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Japanese Financials Plunge on the Nikkei's Nightmarish Week

Dan Carroll
May 24, 2013

It's been a wild ride across the Pacific this week. China's downbeat economic data and concerns over the future of America's quantitative easing sent Asian markets into free fall on Thursday, capped off by the Nikkei's (NIKKEIINDICES: ^NI225) 7.3% plunge that day alone. Japan's leading index clawed back some of its losses Friday to end the week down 3.5%, but the loss was a reminder of just how young and fragile the Japanese market's recovery is. Investors have thrived so far under Prime Minister Shinzo Abe's easy-money plan, but one dose of fear this week sent the market into turmoil.

A temporary adjustment to the year's big gains
Much of Thursday's gains were due to investors looking to cash out on Japan's rise as the first hints of doubt arose in the markets. The Nikkei has risen more than 40% year to date, far outpacing other markets around the globe, and it's only natural for a correction to set in after such a swift rise. Japan's government certainly thought so, with Cabinet Office Senior Vice President Yasutoshi Nishimura calling the dip a "temporary adjustment" when speaking to Reuters.

Don't let Thursday's downturn alter your investment thesis significantly. While China's manufacturing data may have disappointed, the weak yen should continue to fuel Japanese exports, even if Chinese growth continues to slow. While investors panicked about America's stimulus potentially slowing this year, there are no signs of Japan's easy-money atmosphere ending: With Abe angling for 2% inflation and the Bank of Japan set out to double the country's money supply, expect stimulus to dominate Japan's near future. The Japanese economy has already responded well, posting 3.5% annualized growth in the first quarter.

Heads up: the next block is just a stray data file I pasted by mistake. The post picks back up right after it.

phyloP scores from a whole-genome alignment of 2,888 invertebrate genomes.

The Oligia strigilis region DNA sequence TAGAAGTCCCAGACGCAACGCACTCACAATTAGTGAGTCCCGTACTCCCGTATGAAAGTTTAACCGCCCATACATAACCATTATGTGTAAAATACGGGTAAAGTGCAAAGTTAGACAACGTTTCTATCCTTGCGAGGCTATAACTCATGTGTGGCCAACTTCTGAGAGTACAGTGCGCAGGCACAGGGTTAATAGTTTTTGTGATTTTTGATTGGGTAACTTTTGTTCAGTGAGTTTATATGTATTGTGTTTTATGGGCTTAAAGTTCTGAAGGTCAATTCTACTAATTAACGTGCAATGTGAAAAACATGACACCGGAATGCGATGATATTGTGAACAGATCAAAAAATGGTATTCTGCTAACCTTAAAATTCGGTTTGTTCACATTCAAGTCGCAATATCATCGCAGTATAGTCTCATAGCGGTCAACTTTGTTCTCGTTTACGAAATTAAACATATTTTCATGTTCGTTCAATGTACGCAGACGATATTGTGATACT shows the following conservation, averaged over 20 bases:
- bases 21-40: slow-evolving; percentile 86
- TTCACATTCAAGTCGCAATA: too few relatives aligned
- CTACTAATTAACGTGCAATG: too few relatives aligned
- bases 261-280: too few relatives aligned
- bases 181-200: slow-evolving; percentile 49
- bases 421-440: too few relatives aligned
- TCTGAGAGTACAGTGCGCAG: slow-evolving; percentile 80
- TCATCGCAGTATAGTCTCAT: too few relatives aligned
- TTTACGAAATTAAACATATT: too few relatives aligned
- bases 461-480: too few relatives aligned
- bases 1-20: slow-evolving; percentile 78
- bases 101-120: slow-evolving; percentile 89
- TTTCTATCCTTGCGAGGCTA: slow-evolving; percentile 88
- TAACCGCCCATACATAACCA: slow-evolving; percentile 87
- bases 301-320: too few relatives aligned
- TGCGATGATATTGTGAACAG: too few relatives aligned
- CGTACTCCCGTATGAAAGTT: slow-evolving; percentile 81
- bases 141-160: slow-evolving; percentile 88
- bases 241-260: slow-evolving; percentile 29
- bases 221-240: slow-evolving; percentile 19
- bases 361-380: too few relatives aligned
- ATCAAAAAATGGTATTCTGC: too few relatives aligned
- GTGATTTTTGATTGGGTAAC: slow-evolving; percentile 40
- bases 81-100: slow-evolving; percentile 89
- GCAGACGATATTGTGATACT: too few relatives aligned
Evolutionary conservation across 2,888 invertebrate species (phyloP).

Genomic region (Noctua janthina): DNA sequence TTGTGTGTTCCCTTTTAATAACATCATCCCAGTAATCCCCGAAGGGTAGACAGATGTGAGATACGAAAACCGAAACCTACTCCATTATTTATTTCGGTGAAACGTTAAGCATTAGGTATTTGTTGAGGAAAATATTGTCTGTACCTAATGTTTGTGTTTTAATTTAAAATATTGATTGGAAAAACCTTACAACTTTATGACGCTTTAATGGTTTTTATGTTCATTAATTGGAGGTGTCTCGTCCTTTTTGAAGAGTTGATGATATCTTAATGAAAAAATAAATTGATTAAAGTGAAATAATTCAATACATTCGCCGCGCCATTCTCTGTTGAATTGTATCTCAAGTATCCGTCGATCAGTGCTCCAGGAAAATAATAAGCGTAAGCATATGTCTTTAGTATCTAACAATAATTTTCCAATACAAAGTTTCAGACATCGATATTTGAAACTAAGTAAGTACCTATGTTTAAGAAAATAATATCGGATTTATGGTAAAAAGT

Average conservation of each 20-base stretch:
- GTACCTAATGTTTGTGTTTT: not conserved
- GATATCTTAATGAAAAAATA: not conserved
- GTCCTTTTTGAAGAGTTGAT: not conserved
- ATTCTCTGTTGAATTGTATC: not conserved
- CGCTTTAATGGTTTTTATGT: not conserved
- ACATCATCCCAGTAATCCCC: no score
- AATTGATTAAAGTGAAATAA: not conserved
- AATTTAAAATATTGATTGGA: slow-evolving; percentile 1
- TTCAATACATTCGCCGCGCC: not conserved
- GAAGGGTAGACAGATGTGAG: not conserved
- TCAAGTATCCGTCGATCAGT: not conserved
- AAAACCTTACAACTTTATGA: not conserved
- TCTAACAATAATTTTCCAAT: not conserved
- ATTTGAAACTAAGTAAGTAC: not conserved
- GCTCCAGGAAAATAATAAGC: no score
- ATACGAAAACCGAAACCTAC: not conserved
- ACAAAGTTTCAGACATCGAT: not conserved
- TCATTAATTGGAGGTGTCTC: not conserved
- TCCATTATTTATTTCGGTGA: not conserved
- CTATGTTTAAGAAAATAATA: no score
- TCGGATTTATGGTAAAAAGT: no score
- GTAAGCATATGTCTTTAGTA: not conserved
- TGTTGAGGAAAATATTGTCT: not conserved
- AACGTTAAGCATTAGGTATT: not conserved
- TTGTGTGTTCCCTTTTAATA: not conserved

Japan still has a long way to go before it reaches steady growth after decades of stagnation. Consumer prices are also rising due to aggressive easing, which could hurt consumption in the long run despite a 5.5% year-over-year increase in spending per household in March. Still, aggressive easing should continue to keep interest rates low and promote investment, which indicates that the best could be yet to come for investors.

The best certainly hasn't come this week in the financial sector, however. Financial stocks have surged in Japan on stimulus optimism, but fears over its future have blasted this sector's best over the last five days. Nomura Holdings (NYSE: NMR), one of the biggest victims of investor fear, fell 11.5% over the course of the week. Nomura has done well lately on the back of easy money and is preparing to increase sales staff in Europe, Asia, and the Americas to boost profitability overseas. While investors have panicked over Thursday's drop and